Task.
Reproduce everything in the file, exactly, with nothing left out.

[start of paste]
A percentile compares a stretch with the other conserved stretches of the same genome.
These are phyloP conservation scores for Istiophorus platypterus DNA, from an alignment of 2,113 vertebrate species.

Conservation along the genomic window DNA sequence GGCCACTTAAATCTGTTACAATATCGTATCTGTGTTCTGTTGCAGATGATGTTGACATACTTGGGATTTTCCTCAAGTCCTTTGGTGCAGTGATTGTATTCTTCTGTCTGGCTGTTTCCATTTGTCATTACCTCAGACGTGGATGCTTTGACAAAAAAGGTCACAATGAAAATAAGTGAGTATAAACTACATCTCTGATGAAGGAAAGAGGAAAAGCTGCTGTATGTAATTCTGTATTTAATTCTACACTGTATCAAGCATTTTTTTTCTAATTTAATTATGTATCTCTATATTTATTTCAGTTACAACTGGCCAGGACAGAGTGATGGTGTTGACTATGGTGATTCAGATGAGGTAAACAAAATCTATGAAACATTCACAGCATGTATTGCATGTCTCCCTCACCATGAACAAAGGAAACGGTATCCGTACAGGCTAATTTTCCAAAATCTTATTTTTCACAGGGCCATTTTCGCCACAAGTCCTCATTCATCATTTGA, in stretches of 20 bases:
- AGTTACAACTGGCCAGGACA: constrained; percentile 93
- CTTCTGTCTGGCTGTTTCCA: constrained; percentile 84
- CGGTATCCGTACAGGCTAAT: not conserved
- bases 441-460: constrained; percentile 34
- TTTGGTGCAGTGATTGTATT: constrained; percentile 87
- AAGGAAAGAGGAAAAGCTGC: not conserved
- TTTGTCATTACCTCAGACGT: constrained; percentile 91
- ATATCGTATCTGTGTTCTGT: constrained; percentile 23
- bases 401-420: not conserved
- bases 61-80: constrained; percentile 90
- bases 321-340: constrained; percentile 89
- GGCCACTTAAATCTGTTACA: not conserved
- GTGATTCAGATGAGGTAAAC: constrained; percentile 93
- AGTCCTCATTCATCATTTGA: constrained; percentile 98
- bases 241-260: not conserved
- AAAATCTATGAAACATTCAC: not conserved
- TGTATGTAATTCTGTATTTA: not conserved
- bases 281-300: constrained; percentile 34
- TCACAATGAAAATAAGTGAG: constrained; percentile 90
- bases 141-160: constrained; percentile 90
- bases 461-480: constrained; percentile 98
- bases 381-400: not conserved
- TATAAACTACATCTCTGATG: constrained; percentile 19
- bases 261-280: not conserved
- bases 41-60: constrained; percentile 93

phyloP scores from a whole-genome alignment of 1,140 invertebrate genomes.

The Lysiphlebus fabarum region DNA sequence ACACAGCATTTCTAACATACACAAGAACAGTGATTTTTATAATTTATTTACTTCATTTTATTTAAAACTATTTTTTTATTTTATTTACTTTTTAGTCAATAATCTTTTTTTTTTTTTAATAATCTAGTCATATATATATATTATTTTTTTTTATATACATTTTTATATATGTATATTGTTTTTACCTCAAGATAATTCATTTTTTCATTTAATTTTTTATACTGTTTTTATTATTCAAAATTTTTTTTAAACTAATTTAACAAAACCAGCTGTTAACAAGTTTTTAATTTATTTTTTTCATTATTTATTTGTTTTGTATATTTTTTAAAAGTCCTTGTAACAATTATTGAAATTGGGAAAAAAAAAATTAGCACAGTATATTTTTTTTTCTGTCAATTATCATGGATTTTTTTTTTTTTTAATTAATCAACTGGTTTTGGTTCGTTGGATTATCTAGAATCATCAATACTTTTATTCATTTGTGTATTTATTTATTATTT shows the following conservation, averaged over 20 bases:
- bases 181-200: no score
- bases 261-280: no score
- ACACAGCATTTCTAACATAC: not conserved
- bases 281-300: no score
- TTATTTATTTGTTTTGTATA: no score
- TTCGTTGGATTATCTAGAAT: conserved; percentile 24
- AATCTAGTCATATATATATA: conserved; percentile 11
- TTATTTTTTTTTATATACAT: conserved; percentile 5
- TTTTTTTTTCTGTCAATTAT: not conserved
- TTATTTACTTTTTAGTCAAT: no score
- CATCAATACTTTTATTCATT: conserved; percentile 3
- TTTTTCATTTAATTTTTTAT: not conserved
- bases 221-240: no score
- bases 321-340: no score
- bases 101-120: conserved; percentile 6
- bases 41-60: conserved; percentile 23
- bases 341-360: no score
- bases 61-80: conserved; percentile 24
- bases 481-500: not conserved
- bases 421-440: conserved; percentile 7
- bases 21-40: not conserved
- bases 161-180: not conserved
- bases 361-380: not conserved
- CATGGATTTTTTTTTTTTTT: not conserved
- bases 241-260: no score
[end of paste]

A percentile compares a stretch with the other conserved stretches of the same genome.
These are phyloP conservation scores for Istiophorus platypterus DNA, from an alignment of 2,113 vertebrate species.

Conservation along the genomic window DNA sequence GGCCACTTAAATCTGTTACAATATCGTATCTGTGTTCTGTTGCAGATGATGTTGACATACTTGGGATTTTCCTCAAGTCCTTTGGTGCAGTGATTGTATTCTTCTGTCTGGCTGTTTCCATTTGTCATTACCTCAGACGTGGATGCTTTGACAAAAAAGGTCACAATGAAAATAAGTGAGTATAAACTACATCTCTGATGAAGGAAAGAGGAAAAGCTGCTGTATGTAATTCTGTATTTAATTCTACACTGTATCAAGCATTTTTTTTCTAATTTAATTATGTATCTCTATATTTATTTCAGTTACAACTGGCCAGGACAGAGTGATGGTGTTGACTATGGTGATTCAGATGAGGTAAACAAAATCTATGAAACATTCACAGCATGTATTGCATGTCTCCCTCACCATGAACAAAGGAAACGGTATCCGTACAGGCTAATTTTCCAAAATCTTATTTTTCACAGGGCCATTTTCGCCACAAGTCCTCATTCATCATTTGA, in stretches of 20 bases:
- AGTTACAACTGGCCAGGACA: constrained; percentile 93
- CTTCTGTCTGGCTGTTTCCA: constrained; percentile 84
- CGGTATCCGTACAGGCTAAT: not conserved
- bases 441-460: constrained; percentile 34
- TTTGGTGCAGTGATTGTATT: constrained; percentile 87
- AAGGAAAGAGGAAAAGCTGC: not conserved
- TTTGTCATTACCTCAGACGT: constrained; percentile 91
- ATATCGTATCTGTGTTCTGT: constrained; percentile 23
- bases 401-420: not conserved
- bases 61-80: constrained; percentile 90
- bases 321-340: constrained; percentile 89
- GGCCACTTAAATCTGTTACA: not conserved
- GTGATTCAGATGAGGTAAAC: constrained; percentile 93
- AGTCCTCATTCATCATTTGA: constrained; percentile 98
- bases 241-260: not conserved
- AAAATCTATGAAACATTCAC: not conserved
- TGTATGTAATTCTGTATTTA: not conserved
- bases 281-300: constrained; percentile 34
- TCACAATGAAAATAAGTGAG: constrained; percentile 90
- bases 141-160: constrained; percentile 90
- bases 461-480: constrained; percentile 98
- bases 381-400: not conserved
- TATAAACTACATCTCTGATG: constrained; percentile 19
- bases 261-280: not conserved
- bases 41-60: constrained; percentile 93

phyloP scores from a whole-genome alignment of 1,140 invertebrate genomes.

The Lysiphlebus fabarum region DNA sequence ACACAGCATTTCTAACATACACAAGAACAGTGATTTTTATAATTTATTTACTTCATTTTATTTAAAACTATTTTTTTATTTTATTTACTTTTTAGTCAATAATCTTTTTTTTTTTTTAATAATCTAGTCATATATATATATTATTTTTTTTTATATACATTTTTATATATGTATATTGTTTTTACCTCAAGATAATTCATTTTTTCATTTAATTTTTTATACTGTTTTTATTATTCAAAATTTTTTTTAAACTAATTTAACAAAACCAGCTGTTAACAAGTTTTTAATTTATTTTTTTCATTATTTATTTGTTTTGTATATTTTTTAAAAGTCCTTGTAACAATTATTGAAATTGGGAAAAAAAAAATTAGCACAGTATATTTTTTTTTCTGTCAATTATCATGGATTTTTTTTTTTTTTAATTAATCAACTGGTTTTGGTTCGTTGGATTATCTAGAATCATCAATACTTTTATTCATTTGTGTATTTATTTATTATTT shows the following conservation, averaged over 20 bases:
- bases 181-200: no score
- bases 261-280: no score
- ACACAGCATTTCTAACATAC: not conserved
- bases 281-300: no score
- TTATTTATTTGTTTTGTATA: no score
- TTCGTTGGATTATCTAGAAT: conserved; percentile 24
- AATCTAGTCATATATATATA: conserved; percentile 11
- TTATTTTTTTTTATATACAT: conserved; percentile 5
- TTTTTTTTTCTGTCAATTAT: not conserved
- TTATTTACTTTTTAGTCAAT: no score
- CATCAATACTTTTATTCATT: conserved; percentile 3
- TTTTTCATTTAATTTTTTAT: not conserved
- bases 221-240: no score
- bases 321-340: no score
- bases 101-120: conserved; percentile 6
- bases 41-60: conserved; percentile 23
- bases 341-360: no score
- bases 61-80: conserved; percentile 24
- bases 481-500: not conserved
- bases 421-440: conserved; percentile 7
- bases 21-40: not conserved
- bases 161-180: not conserved
- bases 361-380: not conserved
- CATGGATTTTTTTTTTTTTT: not conserved
- bases 241-260: no score